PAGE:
LEWISTON – Most stood and began to clap and sing when the praying began. Others stood in stony silence with the beat of the organ around them. Some held both arms to their sides and swayed back and forth. One man jumped up and down while another did laps around the chairs, running as fast as he could, eyes closed, in his Sunday best.
Welcome to an old-fashioned tent revival.
Inside a mammoth tent in Kennedy Park, Evangelist James Reynolds was about to take the stage. So far, his trip to Lewiston had not been entirely inspiring. The times, he said, are changing.
“It’s very strange. People are almost afraid of me. They back away as though they’re afraid of catching something,” the tall and trim preacher said. “There is so much negative today toward the gospel.”
Earlier in the park, Reynolds approached a man sitting next to a tree wearing a backpack. The evangelist introduced himself and wanted to share some of his wisdom with the stranger because that is what he has been doing more than five decades.
Not everybody wants to be saved.
“He got up very fast and just moved away from me,” Reynolds said, with an air of sadness.
At least in the circle of the giant white tent, people were willing to listen. They were men and women, young and old and they sung when the evangelists did. They prayed and yelled “hallelujah” on cue.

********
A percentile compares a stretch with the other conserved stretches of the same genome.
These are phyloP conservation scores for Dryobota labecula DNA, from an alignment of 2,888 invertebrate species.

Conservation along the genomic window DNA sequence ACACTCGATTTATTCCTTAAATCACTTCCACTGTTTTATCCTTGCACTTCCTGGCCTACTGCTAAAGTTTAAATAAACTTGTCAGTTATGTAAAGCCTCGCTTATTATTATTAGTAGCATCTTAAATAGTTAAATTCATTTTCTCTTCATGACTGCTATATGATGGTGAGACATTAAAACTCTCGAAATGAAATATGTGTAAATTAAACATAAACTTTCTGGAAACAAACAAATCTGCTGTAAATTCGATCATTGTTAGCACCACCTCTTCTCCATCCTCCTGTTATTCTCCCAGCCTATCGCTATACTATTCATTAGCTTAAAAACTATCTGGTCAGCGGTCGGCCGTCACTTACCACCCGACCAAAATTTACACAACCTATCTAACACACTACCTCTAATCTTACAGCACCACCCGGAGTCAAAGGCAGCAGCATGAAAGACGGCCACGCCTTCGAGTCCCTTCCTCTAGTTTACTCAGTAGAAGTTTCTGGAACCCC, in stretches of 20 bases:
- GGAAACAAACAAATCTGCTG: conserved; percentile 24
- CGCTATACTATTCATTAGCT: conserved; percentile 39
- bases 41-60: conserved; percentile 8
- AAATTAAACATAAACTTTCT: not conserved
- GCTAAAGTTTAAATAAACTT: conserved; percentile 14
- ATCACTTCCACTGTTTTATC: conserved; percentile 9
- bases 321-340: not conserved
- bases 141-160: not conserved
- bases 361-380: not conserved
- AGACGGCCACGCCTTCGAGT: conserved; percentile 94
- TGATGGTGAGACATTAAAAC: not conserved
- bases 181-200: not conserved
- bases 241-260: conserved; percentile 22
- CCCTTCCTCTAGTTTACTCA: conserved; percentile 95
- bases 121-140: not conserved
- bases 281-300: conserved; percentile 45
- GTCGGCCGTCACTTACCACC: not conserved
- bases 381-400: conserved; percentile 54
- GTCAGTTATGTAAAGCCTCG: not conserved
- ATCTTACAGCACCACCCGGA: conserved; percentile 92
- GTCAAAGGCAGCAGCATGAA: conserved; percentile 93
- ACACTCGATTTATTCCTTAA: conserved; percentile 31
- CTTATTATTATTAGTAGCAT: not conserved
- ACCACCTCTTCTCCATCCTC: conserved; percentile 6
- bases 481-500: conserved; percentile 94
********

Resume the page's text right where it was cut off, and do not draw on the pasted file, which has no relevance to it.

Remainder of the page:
If only it was like that everywhere, Reynolds said.
Back in the day, he could count on at least courtesy from strangers wherever he went. If a person swore or smoked in front of him, that person would be quick to apologize.
“These days, they’d spit on me,” Reynolds said. “People go by and they laugh and they scoff. They don’t understand.”
What they don’t understand, Reynolds said, is the glory of salvation. He has known it since receiving a letter in 1952, while serving in the Marine Corps.
“In 1952, I didn’t know what I was doing. My brothers were wild, and I was wild. The first time I started to understand Christianity was when I got a letter from my brother. He said, ‘I’ve never been so happy in my life,'” Reynolds said. “He was a thief. He was a drunk. And he had found all this happiness.”
That happiness came from faith and from spreading it to others, the evangelist believes. And so, for more than 50 years, Reynolds has been traveling around the country spreading the word. He comes with his son and grandson and a team of others dedicated to the salvation of others. He travels from Florida to Georgia to Virginia. From Portland to Canada and then back again to spread the message.
“There is such a need for people to understand the truth,” Reynolds said.
A flyer advertising the Tent Revival Crusade offers not only salvation, but healing and miracles, too. The blind will see, the deaf will hear, the lame will walk, according to the literature.
On Monday night, it was mostly singing, prayer and praise for Jesus under the big tent in Kennedy Park. The revival began July 6 and will remain here until the 15th. Reynolds hopes that in that time, more will come with open minds and listen to what he has to tell them.
“People don’t understand,” he said, “that what we have is what they need.”